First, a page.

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Kentucky Basketball: What is John Calipari up to with all these guards?

Platooning? Four-guard lineups? What does Cal have up his sleeve?

NCAA Basketball: Kentucky Blue-White Game Mark Zerof-USA TODAY Sports

John Calipari is having one of the odder recruiting cycles of his tenure in Lexington.

With the spring recruiting period in full swing, Calipari is working hard to add more guards to what’s already shaping up to be a guard-heavy 2018-19 team.

By now, you know all about Ashton Hagans, the No. 6 overall recruit in 2019 that’s likely to move into the 2018 class.

Then there’s Tyrese Maxey, who has also emerged as a potential reclassification target for 2018.

And lest we forget about Jalen Lecque, someone UK has been recruiting for awhile that could also reclassify.

That’s not even accounting for incoming guards Tyler Herro, Keldon Johnson and Immanuel Quickley to potentially join Quade Green and Jemarl Baker on next year’s roster.

So, it begs the question, what in the world is Cal doing?

Here are some ideas as to what the Hall of Fame coach may have up his sleeve.

Resurrecting the Platoon

We’ve only seen the platoon for one season under Cal, but it was a pretty good one. The 2014-15 team ran out to the 38-0 start largely due to an insane amount of depth that few teams could keep up with, including four guards who logged significant minutes in Aaron Harrison, Tyler Ulis, Devin Booker and Andrew Harrison.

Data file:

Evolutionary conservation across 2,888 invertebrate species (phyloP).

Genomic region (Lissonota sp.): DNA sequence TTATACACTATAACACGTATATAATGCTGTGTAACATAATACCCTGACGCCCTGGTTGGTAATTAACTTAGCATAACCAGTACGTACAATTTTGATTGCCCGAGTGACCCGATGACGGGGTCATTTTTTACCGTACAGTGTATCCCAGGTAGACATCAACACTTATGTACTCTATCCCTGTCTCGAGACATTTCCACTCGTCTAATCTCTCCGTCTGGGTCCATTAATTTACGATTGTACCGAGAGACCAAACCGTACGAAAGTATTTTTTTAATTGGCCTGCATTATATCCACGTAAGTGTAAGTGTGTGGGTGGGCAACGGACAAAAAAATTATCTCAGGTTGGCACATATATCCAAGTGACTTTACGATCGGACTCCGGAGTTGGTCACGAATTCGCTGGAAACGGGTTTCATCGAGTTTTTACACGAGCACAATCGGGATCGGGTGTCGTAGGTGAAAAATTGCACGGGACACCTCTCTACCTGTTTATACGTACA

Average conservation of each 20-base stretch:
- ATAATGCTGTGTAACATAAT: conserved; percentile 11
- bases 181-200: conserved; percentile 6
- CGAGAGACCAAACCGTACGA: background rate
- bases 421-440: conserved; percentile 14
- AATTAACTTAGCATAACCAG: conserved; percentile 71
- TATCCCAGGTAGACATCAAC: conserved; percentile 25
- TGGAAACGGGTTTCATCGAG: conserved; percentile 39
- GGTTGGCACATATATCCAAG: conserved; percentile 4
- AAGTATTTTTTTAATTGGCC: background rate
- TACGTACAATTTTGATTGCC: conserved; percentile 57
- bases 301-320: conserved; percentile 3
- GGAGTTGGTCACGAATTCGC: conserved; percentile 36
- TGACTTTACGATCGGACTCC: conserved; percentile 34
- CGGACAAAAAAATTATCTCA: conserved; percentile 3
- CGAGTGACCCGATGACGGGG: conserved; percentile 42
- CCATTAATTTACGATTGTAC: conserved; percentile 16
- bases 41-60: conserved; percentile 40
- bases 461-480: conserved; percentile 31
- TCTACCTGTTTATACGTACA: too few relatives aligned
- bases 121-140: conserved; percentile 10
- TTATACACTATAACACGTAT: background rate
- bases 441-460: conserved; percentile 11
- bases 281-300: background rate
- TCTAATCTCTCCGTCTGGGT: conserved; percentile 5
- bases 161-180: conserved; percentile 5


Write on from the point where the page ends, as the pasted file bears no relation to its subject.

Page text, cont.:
That team also had an oversized wing in Trey Lyles, which could have ended up being another guard/wing had he not been there. It’s not crazy to think UK could have had five guards logging significant minutes that season, and right now, that’s something the 2018-19 Cats might need to consider.

‘If’ UK were to land Maxey or Lecque and have them join Hagans in reclassifying into the 2018 class, that would give UK six guards/wings worthy of significant minutes, including Quade Green, Tyler Herro, Keldon Johnson, Immanuel Quickley, Hagans and Maxey/Lecque.

All of this would make for a good reason to resurrect the platoon to ensure all of those guys get a chance to play. Perhaps the starting lineup would include Green, Quickley and Johnson, then have the second unit of Hagans, Maxey and Herro running the show.

That’s not even accounting for former four-star shooting guard Jemarl Baker, who missed last season while recovering from knee surgery.

Saying this, it doesn’t feel like this is a legitimate option for ensuring everyone gets the minutes they deserve.

So perhaps...

Four-Guard Lineups?

This would seem like the most logical approach if UK ends up with all the above mentioned names on the roster for next season. Having four guards on the floor at once would help ensure 5-6 of those guys are getting enough minutes.

Keldon Johnson is big and physical enough to play as that fourth guard and not be a major liability. He’ll still get taken advantage of by bigger power forwards, but he’ll also get by them better on the offensive end enough that it could end up being effective.